The famed manufacturer of the Sikorsky Black Hawk helicopter, Sikorsky Aircraft, has agreed to pay $3.5 million to settle claims it overcharged the U.S. government for services and parts for the powerful utility aircraft. The settlement occurred following a lawsuit filed under the qui tam provisions of the False Claims Act, which permits private individuals bring claims of fraud against government contractors on behalf of the government. Those who are successful in their False Claims Act cases can receive up to 30 percent of the final settlement or verdict amount.
Details of False Claims Committed by Sikorsky Aircraft
The lawsuit against Sikorsky Aircraft alleges various cases of overbilling between 2008 and 2011 with regard to repairs and parts for the Black Hawk aircraft, which has been in use by the U.S. Army since 1972 and is used by all branches of the U.S. military and several other nations. Specifically, the lawsuit asserts that during this time, Sikorsky Aircraft (a division of United Technologies, Corp.) failed to alert the Army’s purchasing unit that it could obtain replacement parts for the Black Hawk at a reduced price and continued to charge the U.S. government inflated prices for parts necessary to operate the aircraft. While a detailed list of replacement parts was not made available at the time of settlement, reports reveal that Sikorsky overcharged the government for everything from nuts and bolts to replacement doors.
The settlement agreement was finalized on March 26, despite Sikorsky’s assertion that the government’s allegations were “not well-founded.” The case was investigated by several federal agencies, including the Defense Criminal Investigative Service. An agent for DCIS recently stated:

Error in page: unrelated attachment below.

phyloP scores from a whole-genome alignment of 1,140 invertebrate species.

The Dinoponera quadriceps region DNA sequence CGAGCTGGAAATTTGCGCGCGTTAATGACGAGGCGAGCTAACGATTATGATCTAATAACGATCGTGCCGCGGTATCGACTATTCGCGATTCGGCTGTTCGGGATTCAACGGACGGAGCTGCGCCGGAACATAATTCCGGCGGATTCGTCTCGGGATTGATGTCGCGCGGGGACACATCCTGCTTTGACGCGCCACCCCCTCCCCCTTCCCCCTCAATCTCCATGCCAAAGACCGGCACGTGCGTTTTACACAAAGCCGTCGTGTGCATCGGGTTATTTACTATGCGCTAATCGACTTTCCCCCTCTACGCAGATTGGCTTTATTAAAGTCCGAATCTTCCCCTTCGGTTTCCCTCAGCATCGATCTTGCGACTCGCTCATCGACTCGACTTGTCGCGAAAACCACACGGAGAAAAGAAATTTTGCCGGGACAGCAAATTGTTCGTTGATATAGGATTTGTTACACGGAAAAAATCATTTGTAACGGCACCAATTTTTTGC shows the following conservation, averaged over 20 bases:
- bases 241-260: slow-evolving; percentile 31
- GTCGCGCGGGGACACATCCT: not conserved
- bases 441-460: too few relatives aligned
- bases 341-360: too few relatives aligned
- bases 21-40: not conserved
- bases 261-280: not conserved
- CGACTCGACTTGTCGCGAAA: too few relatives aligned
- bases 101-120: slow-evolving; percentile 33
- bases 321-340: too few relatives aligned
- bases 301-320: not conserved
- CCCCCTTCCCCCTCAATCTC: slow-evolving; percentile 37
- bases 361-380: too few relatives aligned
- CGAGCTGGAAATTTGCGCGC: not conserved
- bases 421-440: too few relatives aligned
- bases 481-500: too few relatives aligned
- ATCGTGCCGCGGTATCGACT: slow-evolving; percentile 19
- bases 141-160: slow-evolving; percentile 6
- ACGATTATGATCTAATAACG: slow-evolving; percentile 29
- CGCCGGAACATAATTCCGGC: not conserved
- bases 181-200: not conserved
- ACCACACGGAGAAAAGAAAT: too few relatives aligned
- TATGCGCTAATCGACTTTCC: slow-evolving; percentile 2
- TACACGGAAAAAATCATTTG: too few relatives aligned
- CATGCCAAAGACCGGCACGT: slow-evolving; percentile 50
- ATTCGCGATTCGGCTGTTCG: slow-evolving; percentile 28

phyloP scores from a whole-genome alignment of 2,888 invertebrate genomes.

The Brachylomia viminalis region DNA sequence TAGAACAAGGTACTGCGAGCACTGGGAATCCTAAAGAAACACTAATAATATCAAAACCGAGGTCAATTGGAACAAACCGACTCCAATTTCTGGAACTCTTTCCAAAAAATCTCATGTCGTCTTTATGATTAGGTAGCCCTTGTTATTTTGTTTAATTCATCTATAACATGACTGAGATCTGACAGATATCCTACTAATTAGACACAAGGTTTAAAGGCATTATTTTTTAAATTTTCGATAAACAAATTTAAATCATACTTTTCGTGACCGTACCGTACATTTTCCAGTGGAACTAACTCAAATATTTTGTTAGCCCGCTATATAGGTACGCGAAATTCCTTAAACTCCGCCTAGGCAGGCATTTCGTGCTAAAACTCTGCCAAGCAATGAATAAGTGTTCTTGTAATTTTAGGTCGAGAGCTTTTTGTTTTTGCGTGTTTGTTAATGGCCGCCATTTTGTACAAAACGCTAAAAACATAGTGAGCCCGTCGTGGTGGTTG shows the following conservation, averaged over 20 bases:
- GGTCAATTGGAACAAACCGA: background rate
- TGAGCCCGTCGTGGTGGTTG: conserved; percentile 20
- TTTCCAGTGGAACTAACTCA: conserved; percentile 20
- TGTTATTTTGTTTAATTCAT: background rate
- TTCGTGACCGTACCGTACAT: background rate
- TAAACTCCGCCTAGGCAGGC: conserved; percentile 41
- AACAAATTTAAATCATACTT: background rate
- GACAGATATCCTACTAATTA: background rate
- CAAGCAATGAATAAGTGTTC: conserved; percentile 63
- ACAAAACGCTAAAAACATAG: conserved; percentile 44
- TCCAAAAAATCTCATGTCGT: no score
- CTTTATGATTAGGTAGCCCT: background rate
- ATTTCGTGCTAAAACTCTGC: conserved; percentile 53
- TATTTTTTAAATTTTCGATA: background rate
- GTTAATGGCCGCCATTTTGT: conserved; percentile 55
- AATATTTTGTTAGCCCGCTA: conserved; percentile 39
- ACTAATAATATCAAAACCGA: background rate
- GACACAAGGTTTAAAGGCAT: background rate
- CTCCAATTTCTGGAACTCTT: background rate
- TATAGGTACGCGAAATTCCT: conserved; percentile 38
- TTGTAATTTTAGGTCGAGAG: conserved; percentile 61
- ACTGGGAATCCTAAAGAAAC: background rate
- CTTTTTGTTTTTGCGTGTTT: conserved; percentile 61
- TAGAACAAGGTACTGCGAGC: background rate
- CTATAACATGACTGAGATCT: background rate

“Unethical decisions and instances of fraud occurring within the defense contractor community continue to burden the U.S. defense budget and puts U.S. military readiness at a disadvantage….”
The U.S. Attorney handling the case also noted that:
“In this era of shrinking defense budgets, it is particularly important to guard the public coffers and safeguard against the unnecessary expenditures of funds from American taxpayers….Failure to disclose accurate, complete, and current cost and pricing data created an uneven playing field in the negotiation process which tilted unfairly in Sikorsky’s favor.”
In 2013, Sikorsky Aircraft reported $6.3 billion in sales and $594 million in operating profits. Its parent company, United Technologies, is enduring several other contract disputes with the U.S. government, including allegations of unlawful charges for overhead costs and overpayments for the Pratt & Whitney F100 military engine.
Sikorsky settled another Black Hawk-related False Claims Act case with the U.S. government just a few years ago involving a breach of contract terms involving the requirement to test certain components of the aircraft for safety during combat. Specifically, Sikorsky agreed to install armored panels surrounding the cockpit that had been ballistically tested to withstand battle. From 1991 to 2006, Sikorsky obtained armored panels from a distributor in California that did not test the panels for durability in combat-like conditions. As a result, Sikorsky agreed to pay $2.9 million to settle the matter.
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